I think it is fair to say that everyone wants to trust their employees and colleagues. But when it comes to safety and a salon owner’s liability, trust isn’t enough.
I recently had a call from a salon owner (I’ll call her Jane) who was upset about an injury to one of her clients. Jane had been considering bringing an esthetician (who I’ll call Sally) onto her staff, so she invited Sally in for a trial run. Sally claimed to be trained, experienced and properly licensed. But after she performed a waxing service for a client, the client called Jane to report a serious infection. Sally never showed her face in the salon again, and Jane has been unable to contact her. Now the salon is on the hook for the customer’s medical expenses.
Why? Because one crucial point missing from this story: proof of Sally’s license. Like too many salon owners, Jane failed to photocopy Sally’s license. The insurance claims adjuster began investigating the case and discovered this, which led to a denial of Jane’s liability insurance claim.
Jane claims she saw the license and knew Sally from her work at other salons, but ultimately, she was unable to contact the esthetician. This means Jane cannot prove Sally even had a license. As a result, the salon’s insurance policy cannot cover the claim from the injured customer. Salon liability insurance is designed to cover occasional accidents that occur in the course of services performed by licensed professionals.
When bringing on new staff or contractors, salon owners need to play detective a bit. If a stylist, nail tech or esthetician is unlicensed and uninsured, any harm they cause to a client falls on the salon and the salon’s insurance. Anyone performing services in a salon needs to prove they are licensed. In the case above, there were no precautions taken to ensure Sally knew what she was doing.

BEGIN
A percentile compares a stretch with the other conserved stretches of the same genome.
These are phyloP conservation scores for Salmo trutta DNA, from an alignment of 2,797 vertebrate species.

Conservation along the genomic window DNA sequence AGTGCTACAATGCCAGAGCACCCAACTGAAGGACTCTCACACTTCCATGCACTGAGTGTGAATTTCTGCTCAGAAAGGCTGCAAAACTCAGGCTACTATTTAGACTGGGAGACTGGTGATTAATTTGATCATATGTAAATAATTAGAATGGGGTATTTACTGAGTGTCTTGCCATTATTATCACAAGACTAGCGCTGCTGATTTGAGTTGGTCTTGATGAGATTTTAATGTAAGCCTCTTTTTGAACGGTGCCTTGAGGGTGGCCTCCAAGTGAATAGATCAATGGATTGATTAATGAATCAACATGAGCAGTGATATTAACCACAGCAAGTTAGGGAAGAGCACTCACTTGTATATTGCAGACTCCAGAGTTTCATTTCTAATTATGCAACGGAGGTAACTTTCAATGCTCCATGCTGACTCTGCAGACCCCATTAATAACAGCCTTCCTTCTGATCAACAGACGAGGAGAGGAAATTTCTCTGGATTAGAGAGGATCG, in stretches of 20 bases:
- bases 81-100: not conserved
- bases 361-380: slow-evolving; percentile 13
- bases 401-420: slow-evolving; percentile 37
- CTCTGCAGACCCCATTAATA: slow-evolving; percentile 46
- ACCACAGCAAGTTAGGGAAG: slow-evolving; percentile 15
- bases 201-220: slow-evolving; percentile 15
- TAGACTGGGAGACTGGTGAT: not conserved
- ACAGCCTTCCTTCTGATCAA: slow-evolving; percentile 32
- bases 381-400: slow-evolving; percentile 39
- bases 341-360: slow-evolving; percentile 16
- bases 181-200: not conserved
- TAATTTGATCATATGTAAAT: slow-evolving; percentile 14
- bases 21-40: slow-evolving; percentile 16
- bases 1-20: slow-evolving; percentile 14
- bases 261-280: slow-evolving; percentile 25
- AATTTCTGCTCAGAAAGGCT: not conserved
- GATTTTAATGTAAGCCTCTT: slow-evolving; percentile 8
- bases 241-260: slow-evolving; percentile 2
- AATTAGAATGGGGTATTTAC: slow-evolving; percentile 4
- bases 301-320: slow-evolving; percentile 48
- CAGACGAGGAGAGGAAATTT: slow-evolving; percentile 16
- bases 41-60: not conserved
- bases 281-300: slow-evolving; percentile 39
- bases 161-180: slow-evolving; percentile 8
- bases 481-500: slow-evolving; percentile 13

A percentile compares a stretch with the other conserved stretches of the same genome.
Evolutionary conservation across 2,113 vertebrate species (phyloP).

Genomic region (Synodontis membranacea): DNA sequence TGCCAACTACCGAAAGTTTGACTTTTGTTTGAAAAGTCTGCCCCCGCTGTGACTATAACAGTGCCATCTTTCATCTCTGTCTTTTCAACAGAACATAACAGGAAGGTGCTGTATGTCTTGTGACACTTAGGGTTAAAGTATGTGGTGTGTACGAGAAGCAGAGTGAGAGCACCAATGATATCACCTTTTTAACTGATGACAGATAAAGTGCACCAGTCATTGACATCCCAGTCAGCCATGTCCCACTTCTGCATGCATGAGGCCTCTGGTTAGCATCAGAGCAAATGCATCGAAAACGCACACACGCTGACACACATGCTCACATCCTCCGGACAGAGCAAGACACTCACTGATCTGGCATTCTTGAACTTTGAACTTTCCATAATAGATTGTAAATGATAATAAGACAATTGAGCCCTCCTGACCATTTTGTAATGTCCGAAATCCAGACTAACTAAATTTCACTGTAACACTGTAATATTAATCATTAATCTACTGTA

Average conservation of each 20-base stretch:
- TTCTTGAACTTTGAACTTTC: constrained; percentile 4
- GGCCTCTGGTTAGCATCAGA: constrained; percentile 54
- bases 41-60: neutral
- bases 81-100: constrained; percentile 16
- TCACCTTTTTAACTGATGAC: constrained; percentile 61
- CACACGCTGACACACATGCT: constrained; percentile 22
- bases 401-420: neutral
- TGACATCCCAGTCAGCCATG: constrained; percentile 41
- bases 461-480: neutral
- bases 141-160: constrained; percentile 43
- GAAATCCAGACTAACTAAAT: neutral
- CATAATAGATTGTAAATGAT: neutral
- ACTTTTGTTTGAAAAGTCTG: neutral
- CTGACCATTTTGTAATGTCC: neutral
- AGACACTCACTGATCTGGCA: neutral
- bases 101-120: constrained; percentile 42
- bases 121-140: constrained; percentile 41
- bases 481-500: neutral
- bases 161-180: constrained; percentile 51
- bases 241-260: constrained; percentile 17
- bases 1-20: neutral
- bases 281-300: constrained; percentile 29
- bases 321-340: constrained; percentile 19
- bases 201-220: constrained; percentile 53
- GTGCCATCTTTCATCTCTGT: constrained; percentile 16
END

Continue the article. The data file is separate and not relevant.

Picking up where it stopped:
But there is also the issue of material misrepresentation. If a salon owner claims a staff member is licensed on an insurance application, but has no supporting documentation, it can create serious problems when there’s a claim. The insurer can deny coverage, recall the insurance policy and/or decide not to renew the policy. Ultimately, the burden of proof falls on the salon owner.
That doesn’t mean a salon owner will be held responsible for an employee or contractor’s deceit. In New York, people can obtain fake cosmetology licenses that may fool salon owners. But even if a license is ultimately a fake, by checking for it and keeping it on record, the salon owner has done his or her due diligence.
The easiest way to prevent problems caused by unqualified people is to require both proof of licensure and training for staff and contractors. Holding and reinforcing high professional standards is not only a good business practice, but it ensures your insurance coverage will be available to protect you when an accident does happen.
Kathy Lopez, Account Manager for SASSI, the Salon and Spa Specialty Insurance program at Brownyard Group. She can be reached at email@example.com.